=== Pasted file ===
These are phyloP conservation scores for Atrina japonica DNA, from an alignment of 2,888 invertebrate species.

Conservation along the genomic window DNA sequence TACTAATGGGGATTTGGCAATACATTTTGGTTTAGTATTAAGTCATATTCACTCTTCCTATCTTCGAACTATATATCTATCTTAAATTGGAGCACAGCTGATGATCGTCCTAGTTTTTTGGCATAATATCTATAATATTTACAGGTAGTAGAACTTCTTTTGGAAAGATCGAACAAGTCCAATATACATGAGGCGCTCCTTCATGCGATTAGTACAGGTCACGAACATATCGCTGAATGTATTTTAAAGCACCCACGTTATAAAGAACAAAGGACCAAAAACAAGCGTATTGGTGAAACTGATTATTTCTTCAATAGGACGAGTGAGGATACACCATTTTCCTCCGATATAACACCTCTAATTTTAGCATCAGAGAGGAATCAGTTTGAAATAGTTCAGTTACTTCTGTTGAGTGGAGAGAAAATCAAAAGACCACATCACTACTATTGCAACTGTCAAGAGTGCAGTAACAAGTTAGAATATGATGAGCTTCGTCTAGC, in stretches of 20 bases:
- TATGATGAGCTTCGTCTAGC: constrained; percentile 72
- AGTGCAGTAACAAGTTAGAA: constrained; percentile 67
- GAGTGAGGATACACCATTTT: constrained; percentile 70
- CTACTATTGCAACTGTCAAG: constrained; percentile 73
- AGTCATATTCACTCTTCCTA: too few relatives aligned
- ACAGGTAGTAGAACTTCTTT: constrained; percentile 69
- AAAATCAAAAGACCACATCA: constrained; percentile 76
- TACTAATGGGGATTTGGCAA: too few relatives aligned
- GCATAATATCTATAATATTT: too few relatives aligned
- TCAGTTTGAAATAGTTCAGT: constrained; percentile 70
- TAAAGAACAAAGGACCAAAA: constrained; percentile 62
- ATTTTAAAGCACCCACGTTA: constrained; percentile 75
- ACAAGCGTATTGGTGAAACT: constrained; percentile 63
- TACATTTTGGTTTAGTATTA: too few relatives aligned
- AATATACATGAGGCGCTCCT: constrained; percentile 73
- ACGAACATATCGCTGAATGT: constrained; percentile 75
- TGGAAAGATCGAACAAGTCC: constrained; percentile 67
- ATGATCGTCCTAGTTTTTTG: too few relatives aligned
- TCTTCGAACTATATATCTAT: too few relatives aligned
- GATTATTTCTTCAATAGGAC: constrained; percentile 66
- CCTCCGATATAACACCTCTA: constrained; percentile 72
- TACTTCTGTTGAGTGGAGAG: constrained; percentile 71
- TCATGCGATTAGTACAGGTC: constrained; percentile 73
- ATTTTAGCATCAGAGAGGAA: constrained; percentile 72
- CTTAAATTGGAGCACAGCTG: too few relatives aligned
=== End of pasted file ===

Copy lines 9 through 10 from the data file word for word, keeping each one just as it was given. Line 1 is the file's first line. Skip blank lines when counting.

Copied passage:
- AAAATCAAAAGACCACATCA: constrained; percentile 76
- TACTAATGGGGATTTGGCAA: too few relatives aligned